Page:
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Nursing Home Decisions Should Factor in Caregivers

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    Nursing Home Decisions Should Factor in Caregivers

    Nursing Home Decisions Should Factor in Caregivers
    Wed Apr 24, 1:27 PM ET

    By Alison McCook

    NEW YORK (Reuters Health) - Most elderly patients with dementia eventually enter nursing homes, with such decisions typically dependent on the severity of the illness or the health and availability of the caregiver. Now, new research shows that the best predictor of nursing home placement is actually a combination of patient and caregiver factors.

    The study results, presented in the April 24th issue of The Journal of the American Medical Association (news - web sites), are based on findings from 5,788 patients with dementia and theircaregivers, followed over a 3-year period.

    Dr. Kristine Yaffe of the University of California, San Francisco, and colleagues looked at patient characteristics such as age, ethnicity, independence and whether or not the patient was living alone. They also examined caregiver qualities including age, relationship to the patient and annualincome.

    Caregivers who felt a high burden from taking care of the demented patient--manifested as stress or a lot of time spent with the patient--were more likely than other caregivers to enroll the patient in a nursing home within a 3-year period. And patients who displayed certain difficult behaviors, such as aggression or waking up their caregivers, were more likely to enter a nursing home than patients without those traits, the report indicates.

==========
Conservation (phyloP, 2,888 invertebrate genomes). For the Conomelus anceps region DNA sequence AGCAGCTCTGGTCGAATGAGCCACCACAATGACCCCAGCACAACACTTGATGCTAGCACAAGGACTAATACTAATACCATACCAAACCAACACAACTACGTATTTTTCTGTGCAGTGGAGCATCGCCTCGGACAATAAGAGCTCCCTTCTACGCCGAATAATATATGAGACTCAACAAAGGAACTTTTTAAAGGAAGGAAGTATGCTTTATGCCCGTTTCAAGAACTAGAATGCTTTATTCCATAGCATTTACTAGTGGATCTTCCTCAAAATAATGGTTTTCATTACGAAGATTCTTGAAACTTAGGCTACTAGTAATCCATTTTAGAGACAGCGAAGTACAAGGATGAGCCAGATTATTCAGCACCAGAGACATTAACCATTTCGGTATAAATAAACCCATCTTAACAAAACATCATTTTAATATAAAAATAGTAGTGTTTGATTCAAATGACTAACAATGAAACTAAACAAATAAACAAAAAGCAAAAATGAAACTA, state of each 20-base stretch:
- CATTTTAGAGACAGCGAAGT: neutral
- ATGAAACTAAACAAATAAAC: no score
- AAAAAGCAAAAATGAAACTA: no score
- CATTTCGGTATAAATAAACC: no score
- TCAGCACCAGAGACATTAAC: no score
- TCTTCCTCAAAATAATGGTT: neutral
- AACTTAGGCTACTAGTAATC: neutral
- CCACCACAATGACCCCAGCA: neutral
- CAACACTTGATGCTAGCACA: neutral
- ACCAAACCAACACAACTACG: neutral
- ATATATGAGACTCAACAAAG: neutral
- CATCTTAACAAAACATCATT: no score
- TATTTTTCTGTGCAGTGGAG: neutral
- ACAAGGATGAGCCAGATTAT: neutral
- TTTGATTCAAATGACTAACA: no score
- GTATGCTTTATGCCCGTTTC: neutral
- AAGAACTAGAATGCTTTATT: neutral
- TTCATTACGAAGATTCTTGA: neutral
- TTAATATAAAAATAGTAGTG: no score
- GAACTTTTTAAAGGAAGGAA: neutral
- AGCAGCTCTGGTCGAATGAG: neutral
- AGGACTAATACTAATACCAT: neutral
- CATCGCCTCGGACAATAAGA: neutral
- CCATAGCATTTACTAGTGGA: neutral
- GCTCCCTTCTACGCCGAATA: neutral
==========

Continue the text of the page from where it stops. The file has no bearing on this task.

"That really takes a tremendous toll on the caregiver," Yaffe told Reuters Health in an interview.

    Overall, however, nursing home placement was best predicted by a combination of patient and caregiver traits. The likelihood of a patient entering a nursing home also related to ethnicity, with black and Hispanic patients significantly less likely than whites to move into a nursing home. In addition, patients whose primary caregiver was a husband, daughter or daughter-in-law were more likely than others to stay at home.

    Postponing enrollment in nursing homes saves the healthcare system a significant amount of money, but Yaffe said that prolonging home care may not be the best solution for all families. She suggested that policymakers should consider paying caregivers while they continue to care for patients, since keeping patients at home saves the government money.

    SOURCE: The Journal of the American Medical Association 2002;287:2090-